Monday, June 18, 2012

Thanks to Shakespeare

By: Judi Stuart
Port Discover - Visitor Services Manager

Thanks to Shakespeare

It sounds too far-fetched to be true. Sixty birds evolved into a population that now out-numbers the humans in the United States--and all because of Shakespeare. Plus, they don’t have many human fans.

In 1890, an eccentric American named Eugene Schieffelin had a dream of bringing all the birds that Shakespeare mentioned in his literary works to North America. He decided to release 60 starlings into Central Park in New York City. The next year he released 40 more.

Shakespeare included over 50 species of birds in his plays and poetry and probably used more references to birds than any other writer. They included everything from ospreys to crows. In his play Henry IV the bard wrote about starlings’ ability to mimic the human voice.

During the 1800s there were many societies formed that wanted to bring species of plants and animals to America that reminded them of home in Europe and other places. The result was that many of them became invasive and eradicated native plants and animals.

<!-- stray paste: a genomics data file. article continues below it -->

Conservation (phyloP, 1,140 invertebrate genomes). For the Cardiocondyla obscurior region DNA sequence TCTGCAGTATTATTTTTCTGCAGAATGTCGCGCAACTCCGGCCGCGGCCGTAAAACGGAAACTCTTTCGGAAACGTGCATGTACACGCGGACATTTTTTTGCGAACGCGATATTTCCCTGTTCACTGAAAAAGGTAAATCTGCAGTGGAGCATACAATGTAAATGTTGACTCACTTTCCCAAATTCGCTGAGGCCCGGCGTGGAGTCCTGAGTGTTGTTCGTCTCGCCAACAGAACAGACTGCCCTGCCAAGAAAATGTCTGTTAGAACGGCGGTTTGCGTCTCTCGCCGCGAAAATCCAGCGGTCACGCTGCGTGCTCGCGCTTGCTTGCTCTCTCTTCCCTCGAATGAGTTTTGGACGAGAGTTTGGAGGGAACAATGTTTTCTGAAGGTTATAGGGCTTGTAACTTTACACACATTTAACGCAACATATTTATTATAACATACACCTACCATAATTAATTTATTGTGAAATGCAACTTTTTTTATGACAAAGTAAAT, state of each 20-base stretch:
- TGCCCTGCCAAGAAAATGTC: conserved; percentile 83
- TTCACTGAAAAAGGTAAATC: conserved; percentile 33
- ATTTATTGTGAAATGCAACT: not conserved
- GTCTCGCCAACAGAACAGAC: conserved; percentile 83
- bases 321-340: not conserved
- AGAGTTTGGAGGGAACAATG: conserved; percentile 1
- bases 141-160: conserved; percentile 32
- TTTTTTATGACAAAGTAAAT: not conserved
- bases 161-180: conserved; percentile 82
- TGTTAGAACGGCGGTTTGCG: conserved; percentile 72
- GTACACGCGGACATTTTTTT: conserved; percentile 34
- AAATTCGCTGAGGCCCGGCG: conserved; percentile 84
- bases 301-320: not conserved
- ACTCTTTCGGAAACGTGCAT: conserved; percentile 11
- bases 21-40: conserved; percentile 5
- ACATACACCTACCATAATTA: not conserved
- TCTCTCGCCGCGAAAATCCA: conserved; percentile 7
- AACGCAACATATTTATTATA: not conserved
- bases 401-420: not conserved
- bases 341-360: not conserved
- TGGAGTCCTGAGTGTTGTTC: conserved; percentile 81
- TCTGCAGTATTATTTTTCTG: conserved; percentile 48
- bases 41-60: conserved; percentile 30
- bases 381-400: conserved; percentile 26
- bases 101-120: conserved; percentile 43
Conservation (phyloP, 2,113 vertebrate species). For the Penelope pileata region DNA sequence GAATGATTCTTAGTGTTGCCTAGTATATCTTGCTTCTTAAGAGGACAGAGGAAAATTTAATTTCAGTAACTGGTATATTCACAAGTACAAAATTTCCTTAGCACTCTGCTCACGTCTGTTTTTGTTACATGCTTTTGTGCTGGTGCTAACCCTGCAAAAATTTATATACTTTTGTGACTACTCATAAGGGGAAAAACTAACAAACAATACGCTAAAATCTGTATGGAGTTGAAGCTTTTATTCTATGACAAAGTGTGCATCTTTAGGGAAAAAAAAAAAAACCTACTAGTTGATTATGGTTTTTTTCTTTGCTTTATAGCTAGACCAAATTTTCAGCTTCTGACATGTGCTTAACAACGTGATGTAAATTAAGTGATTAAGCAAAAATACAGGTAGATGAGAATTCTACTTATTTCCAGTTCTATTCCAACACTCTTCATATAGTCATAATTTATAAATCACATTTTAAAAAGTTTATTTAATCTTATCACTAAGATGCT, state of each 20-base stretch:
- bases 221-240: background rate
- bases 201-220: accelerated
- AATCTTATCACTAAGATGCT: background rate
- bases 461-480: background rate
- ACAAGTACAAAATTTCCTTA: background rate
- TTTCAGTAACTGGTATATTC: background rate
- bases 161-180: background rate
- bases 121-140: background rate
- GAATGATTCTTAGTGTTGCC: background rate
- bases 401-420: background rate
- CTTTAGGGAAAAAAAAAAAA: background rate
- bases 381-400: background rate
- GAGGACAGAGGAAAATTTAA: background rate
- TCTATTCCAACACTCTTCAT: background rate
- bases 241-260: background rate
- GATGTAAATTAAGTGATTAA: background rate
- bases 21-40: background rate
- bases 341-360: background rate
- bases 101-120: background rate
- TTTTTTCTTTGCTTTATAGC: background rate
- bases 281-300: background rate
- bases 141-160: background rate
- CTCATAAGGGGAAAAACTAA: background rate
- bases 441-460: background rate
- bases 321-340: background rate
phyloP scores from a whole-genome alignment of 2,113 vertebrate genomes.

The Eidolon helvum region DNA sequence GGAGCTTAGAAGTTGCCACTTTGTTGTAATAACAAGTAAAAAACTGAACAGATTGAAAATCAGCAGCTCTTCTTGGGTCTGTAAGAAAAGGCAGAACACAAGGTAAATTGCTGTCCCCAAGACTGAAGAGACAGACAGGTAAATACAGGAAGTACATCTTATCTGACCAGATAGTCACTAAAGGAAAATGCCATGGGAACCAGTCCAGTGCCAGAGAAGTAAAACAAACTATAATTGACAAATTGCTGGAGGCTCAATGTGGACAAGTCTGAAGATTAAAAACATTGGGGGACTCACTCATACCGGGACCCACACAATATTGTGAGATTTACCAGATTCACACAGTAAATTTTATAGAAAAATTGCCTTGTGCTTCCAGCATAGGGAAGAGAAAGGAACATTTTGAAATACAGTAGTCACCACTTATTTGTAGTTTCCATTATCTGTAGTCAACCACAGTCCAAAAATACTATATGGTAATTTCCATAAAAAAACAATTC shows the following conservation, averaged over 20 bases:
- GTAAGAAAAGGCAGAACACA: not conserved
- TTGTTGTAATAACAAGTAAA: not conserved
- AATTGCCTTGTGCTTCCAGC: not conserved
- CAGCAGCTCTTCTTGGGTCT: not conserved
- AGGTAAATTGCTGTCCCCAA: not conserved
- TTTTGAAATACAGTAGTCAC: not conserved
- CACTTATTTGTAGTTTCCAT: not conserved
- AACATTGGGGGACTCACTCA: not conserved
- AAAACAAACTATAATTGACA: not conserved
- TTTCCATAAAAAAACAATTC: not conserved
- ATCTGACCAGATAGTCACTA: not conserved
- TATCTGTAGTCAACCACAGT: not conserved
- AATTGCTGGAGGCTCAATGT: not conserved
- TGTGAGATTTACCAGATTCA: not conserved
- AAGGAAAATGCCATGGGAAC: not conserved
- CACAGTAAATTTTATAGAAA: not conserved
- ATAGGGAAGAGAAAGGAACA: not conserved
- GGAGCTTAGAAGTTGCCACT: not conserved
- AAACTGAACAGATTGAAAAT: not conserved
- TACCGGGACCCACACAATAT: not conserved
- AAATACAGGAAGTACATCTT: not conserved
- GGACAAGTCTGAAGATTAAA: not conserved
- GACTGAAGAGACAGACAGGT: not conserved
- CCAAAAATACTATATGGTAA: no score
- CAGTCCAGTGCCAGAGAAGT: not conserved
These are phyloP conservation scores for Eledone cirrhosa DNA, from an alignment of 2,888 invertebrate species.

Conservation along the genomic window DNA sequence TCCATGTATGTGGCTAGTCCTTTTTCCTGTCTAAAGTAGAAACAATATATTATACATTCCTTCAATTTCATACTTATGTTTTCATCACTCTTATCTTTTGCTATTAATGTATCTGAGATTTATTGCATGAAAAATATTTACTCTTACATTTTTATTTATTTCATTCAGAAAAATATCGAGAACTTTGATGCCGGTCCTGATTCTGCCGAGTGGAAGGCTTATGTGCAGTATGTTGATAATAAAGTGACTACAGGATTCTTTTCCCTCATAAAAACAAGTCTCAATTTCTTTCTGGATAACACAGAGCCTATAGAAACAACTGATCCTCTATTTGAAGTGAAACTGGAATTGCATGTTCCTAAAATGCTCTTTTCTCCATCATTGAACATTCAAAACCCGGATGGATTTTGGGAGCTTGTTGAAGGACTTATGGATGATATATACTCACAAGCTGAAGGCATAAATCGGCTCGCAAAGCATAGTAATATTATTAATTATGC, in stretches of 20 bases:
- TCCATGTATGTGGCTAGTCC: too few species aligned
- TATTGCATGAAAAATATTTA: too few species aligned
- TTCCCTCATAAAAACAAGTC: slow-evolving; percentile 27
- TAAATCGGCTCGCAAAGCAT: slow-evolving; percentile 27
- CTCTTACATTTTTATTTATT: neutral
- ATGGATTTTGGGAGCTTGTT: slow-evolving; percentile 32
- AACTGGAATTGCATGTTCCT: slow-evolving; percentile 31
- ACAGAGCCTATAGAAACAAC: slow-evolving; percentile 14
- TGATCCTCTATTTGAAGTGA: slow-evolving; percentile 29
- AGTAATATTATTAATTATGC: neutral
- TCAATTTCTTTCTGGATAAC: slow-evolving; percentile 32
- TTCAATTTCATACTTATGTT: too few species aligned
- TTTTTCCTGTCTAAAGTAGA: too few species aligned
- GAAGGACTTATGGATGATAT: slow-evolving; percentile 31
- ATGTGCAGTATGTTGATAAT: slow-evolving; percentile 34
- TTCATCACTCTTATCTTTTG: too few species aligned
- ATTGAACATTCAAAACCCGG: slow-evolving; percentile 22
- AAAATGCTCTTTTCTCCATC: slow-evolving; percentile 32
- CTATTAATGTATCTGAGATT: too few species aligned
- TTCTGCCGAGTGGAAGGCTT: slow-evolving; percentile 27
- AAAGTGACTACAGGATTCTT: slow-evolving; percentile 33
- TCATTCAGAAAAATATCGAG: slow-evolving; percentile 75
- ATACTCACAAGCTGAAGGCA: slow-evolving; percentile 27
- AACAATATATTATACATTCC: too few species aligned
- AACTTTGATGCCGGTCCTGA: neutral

From Schieffelin’s effort, we now have over 200,000,000 starlings that threaten several species of birds, devastate crops, and destroy property across the continent. Bluebirds, woodpeckers, and purple martins have been the most affected of the cavity-nesters.

My nature loving, purple martin landlord husband never kills a living thing, but starlings are the exception to the rule. Even though he’s convinced his only way into heaven is his life-long commitment to saving bugs and other animals from death, he kills starlings.

After happily counting thirteen eggs laid in his purple martin house, he discovered that starlings had killed some adults and broken the eggs. That was the day he declared war on the aggressors. Since starlings return to nesting places year after year, it is especially important to stop their nesting as quickly as possible.